Vermont law requires employers to furnish to the employee an itemized paycheck that details their wages earned, taxes deducted, and other inclusive details of their pay period. The paycheck given to employers must be made available to the employee once or twice a month or at the time of payment of wages or compensation.
When Must Paychecks Be Sent Out?
In Vermont, Employers must pay employees their paychecks on a weekly basis. This can be changed if there is notice given to employees of the designated pay periods. After providing written notice to its employees, an employer may issue paychecks on a bi-weekly or semi-monthly basis. Payday shall be within 6 days of the last day of the pay period.
What Happens If You are Fired?
In Vermont, if the employer fires an employee, the employee must be paid within 72 hours from the time of discharge. An employee who voluntarily quits their job must be paid on the last regular payday, or if there is no regular payday, on the following Friday.
Can Your Paycheck be Garnished?
Yes. Your paycheck can be garnished. However, Vermont law limits how much creditors can garnish of your wages to repay debts like unpaid taxes, child support, or settlements. Vermont wage garnishment laws are considered stricter than federal wage garnishment laws, which means that state law will control.
Under Vermont law, creditors can take only up to 15% of your wages if they want to garnish your wages for unpaid debt. However, there are few types of debt, where creditors can take more. Creditors can garnish paychecks more than the limits set for the following types of unpaid debt:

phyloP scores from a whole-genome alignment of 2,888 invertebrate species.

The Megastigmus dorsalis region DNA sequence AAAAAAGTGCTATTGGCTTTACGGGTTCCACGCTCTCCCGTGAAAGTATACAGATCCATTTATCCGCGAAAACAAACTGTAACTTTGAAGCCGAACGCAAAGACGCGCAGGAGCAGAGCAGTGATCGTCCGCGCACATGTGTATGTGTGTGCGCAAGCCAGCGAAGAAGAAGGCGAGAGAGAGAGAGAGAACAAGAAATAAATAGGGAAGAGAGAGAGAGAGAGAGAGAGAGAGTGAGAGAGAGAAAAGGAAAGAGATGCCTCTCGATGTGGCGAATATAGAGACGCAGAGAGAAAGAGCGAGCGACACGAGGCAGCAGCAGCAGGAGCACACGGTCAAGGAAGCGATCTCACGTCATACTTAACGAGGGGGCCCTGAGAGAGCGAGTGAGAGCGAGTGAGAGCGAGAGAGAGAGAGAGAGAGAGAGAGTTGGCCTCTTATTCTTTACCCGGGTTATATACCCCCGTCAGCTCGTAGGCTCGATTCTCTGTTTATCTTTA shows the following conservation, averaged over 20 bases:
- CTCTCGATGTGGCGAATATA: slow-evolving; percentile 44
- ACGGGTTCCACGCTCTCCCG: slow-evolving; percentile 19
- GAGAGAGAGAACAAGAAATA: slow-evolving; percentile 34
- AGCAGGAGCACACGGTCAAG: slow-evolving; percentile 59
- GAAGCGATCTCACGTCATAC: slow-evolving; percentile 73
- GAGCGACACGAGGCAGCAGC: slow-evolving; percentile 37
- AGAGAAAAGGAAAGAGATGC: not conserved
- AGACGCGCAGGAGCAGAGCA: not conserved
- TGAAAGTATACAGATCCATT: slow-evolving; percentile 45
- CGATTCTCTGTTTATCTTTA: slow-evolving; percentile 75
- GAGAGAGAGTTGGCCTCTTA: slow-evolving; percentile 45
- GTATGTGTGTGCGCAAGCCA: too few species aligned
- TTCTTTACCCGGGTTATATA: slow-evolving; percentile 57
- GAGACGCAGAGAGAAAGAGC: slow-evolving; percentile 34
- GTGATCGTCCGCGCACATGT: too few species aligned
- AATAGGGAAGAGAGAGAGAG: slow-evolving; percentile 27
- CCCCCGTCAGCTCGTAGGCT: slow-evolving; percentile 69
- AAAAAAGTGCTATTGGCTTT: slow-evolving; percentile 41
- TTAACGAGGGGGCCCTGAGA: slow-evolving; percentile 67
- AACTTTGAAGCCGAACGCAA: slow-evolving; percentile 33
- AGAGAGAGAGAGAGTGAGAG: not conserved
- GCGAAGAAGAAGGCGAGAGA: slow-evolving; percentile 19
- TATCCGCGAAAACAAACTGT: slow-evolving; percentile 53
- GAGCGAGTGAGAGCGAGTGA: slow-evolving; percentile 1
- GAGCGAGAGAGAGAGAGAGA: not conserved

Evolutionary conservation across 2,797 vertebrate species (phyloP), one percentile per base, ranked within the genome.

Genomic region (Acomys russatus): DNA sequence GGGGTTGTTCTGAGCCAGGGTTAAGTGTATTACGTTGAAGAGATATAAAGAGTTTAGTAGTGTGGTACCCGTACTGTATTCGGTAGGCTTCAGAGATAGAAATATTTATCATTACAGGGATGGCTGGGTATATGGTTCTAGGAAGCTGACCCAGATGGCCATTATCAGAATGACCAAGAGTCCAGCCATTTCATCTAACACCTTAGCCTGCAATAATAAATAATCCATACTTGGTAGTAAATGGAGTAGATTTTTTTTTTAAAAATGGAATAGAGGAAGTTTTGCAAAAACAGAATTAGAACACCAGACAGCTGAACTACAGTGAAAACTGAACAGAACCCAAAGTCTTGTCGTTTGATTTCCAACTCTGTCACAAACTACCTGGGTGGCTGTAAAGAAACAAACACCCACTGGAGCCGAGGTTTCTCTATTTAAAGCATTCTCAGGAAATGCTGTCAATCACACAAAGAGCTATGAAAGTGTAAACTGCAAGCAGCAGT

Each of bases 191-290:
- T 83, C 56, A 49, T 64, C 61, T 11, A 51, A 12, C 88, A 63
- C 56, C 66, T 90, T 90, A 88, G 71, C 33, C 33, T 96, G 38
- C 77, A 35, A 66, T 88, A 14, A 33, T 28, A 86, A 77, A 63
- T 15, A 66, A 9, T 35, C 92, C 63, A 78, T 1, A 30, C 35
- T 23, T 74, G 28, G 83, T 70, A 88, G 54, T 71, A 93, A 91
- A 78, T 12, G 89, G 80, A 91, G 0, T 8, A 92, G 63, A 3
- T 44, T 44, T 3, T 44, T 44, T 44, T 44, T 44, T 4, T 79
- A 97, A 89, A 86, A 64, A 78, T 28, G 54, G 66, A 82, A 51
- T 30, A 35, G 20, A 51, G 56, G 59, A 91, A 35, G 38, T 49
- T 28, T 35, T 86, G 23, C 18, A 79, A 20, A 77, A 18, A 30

- Unpaid income taxes
- Court ordered child support
- Student loans in default
Can You Recover a Withheld Paycheck?
There are no events under which an employer can entirely withhold a final paycheck under Vermont law. Employers are required to pay the employee their wages due when the pay period has arrived. If an employee is unable to obtain his or her final paycheck from an employer, the employee can contact the Vermont Department of Labor, Wage and Hour Program, in order to file a claim against the employer. An employee also has the option of filing a wage claim against the employer in small claims court or with the assistance of an attorney.
Where Can You Find the Right Lawyer?
If your employer has withheld an amount from your final paycheck for property you kept, a Vermont employment attorney may be able to help. An experienced Vermont employment lawyer will be familiar with the laws of your state and the federal laws that may govern your particular paycheck issue, and can advise you on your rights and potential remedies.